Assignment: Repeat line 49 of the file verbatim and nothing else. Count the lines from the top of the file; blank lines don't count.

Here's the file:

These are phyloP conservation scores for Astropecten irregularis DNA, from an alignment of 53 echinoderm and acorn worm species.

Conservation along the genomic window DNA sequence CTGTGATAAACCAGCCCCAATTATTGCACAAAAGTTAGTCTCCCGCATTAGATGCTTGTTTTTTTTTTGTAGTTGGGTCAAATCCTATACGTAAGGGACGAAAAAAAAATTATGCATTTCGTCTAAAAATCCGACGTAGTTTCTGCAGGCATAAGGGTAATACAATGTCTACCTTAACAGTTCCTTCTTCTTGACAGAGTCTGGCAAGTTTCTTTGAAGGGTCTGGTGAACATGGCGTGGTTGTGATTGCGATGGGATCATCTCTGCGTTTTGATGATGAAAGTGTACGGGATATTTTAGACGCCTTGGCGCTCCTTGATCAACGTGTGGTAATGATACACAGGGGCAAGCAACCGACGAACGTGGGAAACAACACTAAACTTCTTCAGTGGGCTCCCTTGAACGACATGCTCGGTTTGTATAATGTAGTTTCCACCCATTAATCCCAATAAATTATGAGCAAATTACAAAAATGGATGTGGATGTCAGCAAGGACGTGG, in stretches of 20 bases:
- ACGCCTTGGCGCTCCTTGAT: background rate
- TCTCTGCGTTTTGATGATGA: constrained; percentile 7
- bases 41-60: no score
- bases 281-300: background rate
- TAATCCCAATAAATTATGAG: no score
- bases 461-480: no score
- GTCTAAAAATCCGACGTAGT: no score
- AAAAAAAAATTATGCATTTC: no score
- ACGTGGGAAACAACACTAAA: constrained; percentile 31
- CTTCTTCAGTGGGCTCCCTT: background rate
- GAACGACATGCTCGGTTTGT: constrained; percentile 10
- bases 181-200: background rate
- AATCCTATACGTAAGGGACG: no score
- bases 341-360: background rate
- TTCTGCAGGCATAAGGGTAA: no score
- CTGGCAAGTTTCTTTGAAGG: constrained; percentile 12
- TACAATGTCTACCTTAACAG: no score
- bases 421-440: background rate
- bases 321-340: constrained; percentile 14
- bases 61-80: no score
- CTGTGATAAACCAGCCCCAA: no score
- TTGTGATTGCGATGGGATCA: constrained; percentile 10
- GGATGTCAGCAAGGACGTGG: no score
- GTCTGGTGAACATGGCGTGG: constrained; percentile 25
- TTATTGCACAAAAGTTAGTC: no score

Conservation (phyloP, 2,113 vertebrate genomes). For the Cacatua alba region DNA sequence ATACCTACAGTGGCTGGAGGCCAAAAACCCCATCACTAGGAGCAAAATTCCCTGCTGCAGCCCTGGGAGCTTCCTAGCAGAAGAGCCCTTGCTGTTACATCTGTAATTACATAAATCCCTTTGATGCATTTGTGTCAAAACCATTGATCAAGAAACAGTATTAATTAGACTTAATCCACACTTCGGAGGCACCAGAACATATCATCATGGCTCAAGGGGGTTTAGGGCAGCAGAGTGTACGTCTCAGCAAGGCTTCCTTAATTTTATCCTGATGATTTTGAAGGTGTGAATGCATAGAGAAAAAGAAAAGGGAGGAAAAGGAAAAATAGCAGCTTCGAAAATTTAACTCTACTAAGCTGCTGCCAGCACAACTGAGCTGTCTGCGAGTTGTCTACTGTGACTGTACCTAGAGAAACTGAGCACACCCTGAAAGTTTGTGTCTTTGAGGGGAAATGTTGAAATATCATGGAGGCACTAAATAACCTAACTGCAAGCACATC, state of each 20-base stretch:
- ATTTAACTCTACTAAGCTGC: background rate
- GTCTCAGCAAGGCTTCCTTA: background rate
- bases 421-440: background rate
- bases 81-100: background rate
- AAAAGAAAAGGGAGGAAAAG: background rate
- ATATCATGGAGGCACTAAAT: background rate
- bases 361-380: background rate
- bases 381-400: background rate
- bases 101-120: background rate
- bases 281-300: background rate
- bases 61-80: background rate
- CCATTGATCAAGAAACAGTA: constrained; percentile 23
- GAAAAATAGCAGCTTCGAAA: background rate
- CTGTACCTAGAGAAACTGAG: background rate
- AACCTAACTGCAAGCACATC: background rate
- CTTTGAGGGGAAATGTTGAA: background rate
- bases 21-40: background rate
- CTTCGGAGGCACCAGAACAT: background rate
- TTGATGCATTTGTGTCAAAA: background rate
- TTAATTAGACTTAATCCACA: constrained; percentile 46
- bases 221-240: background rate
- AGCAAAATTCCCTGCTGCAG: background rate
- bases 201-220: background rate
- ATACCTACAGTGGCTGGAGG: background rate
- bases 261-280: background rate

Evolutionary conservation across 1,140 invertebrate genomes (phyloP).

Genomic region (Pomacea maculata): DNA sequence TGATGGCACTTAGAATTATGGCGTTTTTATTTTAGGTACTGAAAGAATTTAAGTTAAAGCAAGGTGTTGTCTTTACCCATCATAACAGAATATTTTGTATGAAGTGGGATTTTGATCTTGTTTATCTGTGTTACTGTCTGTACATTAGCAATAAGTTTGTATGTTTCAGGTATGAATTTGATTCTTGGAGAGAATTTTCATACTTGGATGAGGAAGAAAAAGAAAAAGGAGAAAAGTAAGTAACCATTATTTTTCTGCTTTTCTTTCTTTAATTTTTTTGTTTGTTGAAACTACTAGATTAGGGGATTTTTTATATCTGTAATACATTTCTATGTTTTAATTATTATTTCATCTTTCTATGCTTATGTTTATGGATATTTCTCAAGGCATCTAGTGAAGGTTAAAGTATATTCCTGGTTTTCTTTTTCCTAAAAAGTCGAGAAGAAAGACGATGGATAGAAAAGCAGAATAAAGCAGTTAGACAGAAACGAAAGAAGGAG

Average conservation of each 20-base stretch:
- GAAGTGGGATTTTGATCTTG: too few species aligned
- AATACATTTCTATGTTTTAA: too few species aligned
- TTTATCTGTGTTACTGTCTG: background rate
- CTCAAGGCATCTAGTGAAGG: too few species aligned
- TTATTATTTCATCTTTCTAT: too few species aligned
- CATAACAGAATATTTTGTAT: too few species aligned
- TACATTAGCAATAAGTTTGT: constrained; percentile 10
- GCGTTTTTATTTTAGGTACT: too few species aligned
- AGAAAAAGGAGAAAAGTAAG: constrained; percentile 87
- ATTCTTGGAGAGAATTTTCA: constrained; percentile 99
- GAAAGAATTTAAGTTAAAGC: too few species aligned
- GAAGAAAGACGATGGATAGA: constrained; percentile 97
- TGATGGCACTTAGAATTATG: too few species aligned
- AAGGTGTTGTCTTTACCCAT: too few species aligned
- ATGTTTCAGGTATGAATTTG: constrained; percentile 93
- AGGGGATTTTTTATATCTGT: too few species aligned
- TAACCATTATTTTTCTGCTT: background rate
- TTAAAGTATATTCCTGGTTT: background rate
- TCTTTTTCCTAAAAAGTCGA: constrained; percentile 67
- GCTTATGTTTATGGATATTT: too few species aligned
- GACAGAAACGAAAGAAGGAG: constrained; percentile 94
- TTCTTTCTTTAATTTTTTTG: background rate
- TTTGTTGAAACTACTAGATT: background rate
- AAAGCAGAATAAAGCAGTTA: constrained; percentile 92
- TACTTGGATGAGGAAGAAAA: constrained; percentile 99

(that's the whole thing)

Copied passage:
- bases 221-240: background rate